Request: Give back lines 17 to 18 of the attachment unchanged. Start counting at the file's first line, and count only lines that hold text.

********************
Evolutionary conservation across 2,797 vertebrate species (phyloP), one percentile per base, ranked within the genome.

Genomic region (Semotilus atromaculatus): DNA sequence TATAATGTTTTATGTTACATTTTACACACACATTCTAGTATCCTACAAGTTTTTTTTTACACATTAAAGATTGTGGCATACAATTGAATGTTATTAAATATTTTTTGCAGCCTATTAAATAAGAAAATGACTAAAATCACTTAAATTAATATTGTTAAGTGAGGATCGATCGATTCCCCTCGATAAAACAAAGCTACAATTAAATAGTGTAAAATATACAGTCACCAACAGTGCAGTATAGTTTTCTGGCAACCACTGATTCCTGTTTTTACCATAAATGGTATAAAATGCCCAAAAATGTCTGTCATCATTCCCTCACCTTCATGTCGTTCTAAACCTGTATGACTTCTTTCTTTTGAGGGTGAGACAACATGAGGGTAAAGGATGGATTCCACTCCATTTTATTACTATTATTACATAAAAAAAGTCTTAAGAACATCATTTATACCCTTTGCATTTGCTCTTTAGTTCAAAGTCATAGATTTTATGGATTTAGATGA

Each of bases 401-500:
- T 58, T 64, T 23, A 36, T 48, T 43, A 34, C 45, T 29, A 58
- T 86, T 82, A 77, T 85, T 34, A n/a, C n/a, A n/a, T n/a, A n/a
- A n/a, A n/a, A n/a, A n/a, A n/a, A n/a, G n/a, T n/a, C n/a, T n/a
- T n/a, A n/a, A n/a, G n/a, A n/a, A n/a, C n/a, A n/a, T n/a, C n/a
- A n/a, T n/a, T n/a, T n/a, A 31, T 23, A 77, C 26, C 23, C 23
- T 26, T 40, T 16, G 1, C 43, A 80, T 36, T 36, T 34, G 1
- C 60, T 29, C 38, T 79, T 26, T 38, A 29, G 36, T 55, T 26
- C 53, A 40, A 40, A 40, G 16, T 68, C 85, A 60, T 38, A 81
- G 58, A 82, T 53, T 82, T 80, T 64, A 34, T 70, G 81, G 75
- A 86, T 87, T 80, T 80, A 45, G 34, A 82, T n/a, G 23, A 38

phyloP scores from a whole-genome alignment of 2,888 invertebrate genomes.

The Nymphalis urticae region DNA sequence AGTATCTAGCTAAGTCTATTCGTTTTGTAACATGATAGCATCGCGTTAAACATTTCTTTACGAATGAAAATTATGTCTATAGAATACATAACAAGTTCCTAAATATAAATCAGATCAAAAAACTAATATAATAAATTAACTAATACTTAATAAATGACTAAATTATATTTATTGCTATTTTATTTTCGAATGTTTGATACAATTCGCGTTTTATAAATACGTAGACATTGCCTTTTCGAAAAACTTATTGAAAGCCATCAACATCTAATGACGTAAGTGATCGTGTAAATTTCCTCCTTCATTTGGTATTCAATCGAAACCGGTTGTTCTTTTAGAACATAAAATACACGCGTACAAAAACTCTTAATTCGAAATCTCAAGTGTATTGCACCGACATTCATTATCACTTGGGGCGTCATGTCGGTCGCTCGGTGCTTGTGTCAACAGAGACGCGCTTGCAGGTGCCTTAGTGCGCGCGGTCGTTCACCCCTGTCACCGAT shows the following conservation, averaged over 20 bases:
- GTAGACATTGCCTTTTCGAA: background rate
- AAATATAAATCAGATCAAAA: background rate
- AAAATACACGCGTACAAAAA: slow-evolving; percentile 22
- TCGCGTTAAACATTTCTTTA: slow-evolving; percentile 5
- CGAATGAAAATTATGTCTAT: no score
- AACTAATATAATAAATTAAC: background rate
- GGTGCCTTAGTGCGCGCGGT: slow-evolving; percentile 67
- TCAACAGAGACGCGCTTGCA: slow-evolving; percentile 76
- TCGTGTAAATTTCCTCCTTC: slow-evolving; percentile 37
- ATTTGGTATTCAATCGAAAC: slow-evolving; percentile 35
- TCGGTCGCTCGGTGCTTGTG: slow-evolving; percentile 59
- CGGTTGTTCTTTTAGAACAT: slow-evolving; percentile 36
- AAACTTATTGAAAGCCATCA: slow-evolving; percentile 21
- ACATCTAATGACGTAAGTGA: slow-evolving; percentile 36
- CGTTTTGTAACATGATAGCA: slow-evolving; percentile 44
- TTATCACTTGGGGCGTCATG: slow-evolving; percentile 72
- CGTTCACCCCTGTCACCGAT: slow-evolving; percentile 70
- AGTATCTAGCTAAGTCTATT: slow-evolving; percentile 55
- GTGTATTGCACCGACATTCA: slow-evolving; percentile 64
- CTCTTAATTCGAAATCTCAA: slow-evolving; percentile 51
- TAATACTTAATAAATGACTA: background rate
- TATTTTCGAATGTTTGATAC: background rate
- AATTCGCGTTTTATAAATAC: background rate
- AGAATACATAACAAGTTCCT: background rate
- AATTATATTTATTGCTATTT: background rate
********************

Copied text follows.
- AAATATAAATCAGATCAAAA: background rate
- AAAATACACGCGTACAAAAA: slow-evolving; percentile 22